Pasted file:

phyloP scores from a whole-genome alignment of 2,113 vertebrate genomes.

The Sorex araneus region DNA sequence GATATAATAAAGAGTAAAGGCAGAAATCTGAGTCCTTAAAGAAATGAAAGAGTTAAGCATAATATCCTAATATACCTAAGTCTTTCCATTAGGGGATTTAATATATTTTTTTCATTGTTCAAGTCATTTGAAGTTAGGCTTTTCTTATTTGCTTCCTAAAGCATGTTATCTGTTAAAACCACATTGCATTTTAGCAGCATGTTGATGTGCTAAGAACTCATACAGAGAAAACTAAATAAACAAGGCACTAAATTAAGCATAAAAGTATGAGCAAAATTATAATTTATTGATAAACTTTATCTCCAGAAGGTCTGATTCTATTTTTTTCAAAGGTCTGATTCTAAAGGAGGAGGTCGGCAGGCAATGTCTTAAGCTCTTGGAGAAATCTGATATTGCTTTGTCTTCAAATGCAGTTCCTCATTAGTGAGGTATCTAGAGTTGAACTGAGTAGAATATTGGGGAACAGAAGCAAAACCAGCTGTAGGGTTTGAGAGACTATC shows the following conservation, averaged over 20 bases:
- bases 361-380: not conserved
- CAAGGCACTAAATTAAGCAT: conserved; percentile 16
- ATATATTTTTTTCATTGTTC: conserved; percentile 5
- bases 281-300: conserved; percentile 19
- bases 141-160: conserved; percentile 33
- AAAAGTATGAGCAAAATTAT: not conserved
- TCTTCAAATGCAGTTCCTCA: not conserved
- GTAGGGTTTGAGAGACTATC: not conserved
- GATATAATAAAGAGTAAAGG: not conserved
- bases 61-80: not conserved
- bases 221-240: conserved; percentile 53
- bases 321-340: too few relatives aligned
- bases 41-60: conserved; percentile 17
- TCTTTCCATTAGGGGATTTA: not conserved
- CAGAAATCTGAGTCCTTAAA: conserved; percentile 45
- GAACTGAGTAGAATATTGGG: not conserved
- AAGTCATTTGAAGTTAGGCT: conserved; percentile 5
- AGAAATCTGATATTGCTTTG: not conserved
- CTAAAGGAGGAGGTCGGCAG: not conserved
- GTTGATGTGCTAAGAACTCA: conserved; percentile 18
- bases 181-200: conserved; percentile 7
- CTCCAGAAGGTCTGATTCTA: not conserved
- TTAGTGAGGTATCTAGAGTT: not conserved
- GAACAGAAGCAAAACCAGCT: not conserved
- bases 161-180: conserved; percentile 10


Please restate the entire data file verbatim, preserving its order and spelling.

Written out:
phyloP scores from a whole-genome alignment of 2,113 vertebrate genomes.

The Sorex araneus region DNA sequence GATATAATAAAGAGTAAAGGCAGAAATCTGAGTCCTTAAAGAAATGAAAGAGTTAAGCATAATATCCTAATATACCTAAGTCTTTCCATTAGGGGATTTAATATATTTTTTTCATTGTTCAAGTCATTTGAAGTTAGGCTTTTCTTATTTGCTTCCTAAAGCATGTTATCTGTTAAAACCACATTGCATTTTAGCAGCATGTTGATGTGCTAAGAACTCATACAGAGAAAACTAAATAAACAAGGCACTAAATTAAGCATAAAAGTATGAGCAAAATTATAATTTATTGATAAACTTTATCTCCAGAAGGTCTGATTCTATTTTTTTCAAAGGTCTGATTCTAAAGGAGGAGGTCGGCAGGCAATGTCTTAAGCTCTTGGAGAAATCTGATATTGCTTTGTCTTCAAATGCAGTTCCTCATTAGTGAGGTATCTAGAGTTGAACTGAGTAGAATATTGGGGAACAGAAGCAAAACCAGCTGTAGGGTTTGAGAGACTATC shows the following conservation, averaged over 20 bases:
- bases 361-380: not conserved
- CAAGGCACTAAATTAAGCAT: conserved; percentile 16
- ATATATTTTTTTCATTGTTC: conserved; percentile 5
- bases 281-300: conserved; percentile 19
- bases 141-160: conserved; percentile 33
- AAAAGTATGAGCAAAATTAT: not conserved
- TCTTCAAATGCAGTTCCTCA: not conserved
- GTAGGGTTTGAGAGACTATC: not conserved
- GATATAATAAAGAGTAAAGG: not conserved
- bases 61-80: not conserved
- bases 221-240: conserved; percentile 53
- bases 321-340: too few relatives aligned
- bases 41-60: conserved; percentile 17
- TCTTTCCATTAGGGGATTTA: not conserved
- CAGAAATCTGAGTCCTTAAA: conserved; percentile 45
- GAACTGAGTAGAATATTGGG: not conserved
- AAGTCATTTGAAGTTAGGCT: conserved; percentile 5
- AGAAATCTGATATTGCTTTG: not conserved
- CTAAAGGAGGAGGTCGGCAG: not conserved
- GTTGATGTGCTAAGAACTCA: conserved; percentile 18
- bases 181-200: conserved; percentile 7
- CTCCAGAAGGTCTGATTCTA: not conserved
- TTAGTGAGGTATCTAGAGTT: not conserved
- GAACAGAAGCAAAACCAGCT: not conserved
- bases 161-180: conserved; percentile 10